Improvement in borderline personality disorder in relationship to age

M. Tracie Shea, M. O. Edelen, A. Pinto, S. Yen, J. G. Gunderson, A. E. Skodol, J. Markowitz, C. A. Sanislow, C. M. Grilo, E. Ansell, M. T. Daversa, M. C. Zanarini, T. H. McGlashan, L. C. Morey

Research output: Contribution to journalArticlepeer-review

36 Scopus citations


Objective: It is commonly believed that some features of borderline personality disorder (BPD) improve as individuals reach their late 30s and 40s. This study examined age-related change in borderline criteria and functional impairment, testing the hypothesis that older age would be associated with relatively more improvement than younger age. Method: A total of 216 male and female participants with BPD were followed prospectively with yearly assessments over 6 years. Results: Participants showed similar rates of improvement in borderline features regardless of age. A significant age by study year interaction showed functioning in older subjects to reverse direction and begin to decline in the latter part of the follow-up, in contrast to younger subjects who maintained or continued improvement over the 6 years. Despite the decline, functioning for the older subjects was comparable with or slightly better at year 6 than at year 1. Conclusion: Improvement in borderline features is not specific to the late 30s and 40s. There may be a reversal of improvement in functioning in some borderline patients in this older-age range.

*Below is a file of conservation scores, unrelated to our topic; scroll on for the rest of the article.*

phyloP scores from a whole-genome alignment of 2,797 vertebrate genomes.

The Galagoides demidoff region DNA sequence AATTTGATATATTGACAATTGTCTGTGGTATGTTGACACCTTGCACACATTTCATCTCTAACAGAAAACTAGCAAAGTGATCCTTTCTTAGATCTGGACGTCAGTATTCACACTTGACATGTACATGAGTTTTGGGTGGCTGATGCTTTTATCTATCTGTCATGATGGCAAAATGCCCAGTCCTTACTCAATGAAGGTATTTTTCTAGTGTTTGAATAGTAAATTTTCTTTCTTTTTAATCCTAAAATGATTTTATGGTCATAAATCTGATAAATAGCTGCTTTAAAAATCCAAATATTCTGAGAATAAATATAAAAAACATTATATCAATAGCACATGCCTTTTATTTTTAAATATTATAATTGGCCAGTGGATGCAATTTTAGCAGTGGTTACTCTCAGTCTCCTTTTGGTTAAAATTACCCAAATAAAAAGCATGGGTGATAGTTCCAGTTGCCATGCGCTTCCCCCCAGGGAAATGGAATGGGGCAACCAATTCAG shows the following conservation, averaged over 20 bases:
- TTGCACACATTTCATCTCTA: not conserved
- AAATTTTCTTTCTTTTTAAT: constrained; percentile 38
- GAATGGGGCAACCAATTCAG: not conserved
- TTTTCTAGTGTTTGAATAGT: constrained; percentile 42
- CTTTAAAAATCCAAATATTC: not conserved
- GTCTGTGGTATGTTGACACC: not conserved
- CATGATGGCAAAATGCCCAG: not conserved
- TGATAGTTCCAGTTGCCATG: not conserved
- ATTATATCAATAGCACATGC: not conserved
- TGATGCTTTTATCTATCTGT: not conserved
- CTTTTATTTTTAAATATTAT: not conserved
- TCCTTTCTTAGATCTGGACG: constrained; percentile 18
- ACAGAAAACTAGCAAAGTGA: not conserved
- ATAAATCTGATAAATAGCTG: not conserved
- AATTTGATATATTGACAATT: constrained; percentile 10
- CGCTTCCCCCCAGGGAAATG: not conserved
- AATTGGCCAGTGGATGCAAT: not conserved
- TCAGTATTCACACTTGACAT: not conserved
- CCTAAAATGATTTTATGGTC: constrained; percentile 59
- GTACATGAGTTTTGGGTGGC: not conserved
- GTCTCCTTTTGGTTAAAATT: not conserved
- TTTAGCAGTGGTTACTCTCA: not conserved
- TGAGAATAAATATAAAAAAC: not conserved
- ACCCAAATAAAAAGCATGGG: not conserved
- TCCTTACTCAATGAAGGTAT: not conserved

Original languageEnglish (US)
Pages (from-to)143-148
Number of pages6
JournalActa Psychiatrica Scandinavica
Issue number2
StatePublished - Feb 2009
Externally publishedYes


  • Age
  • Borderline personality disorder
  • Longitudinal course

ASJC Scopus subject areas

  • Psychiatry and Mental health


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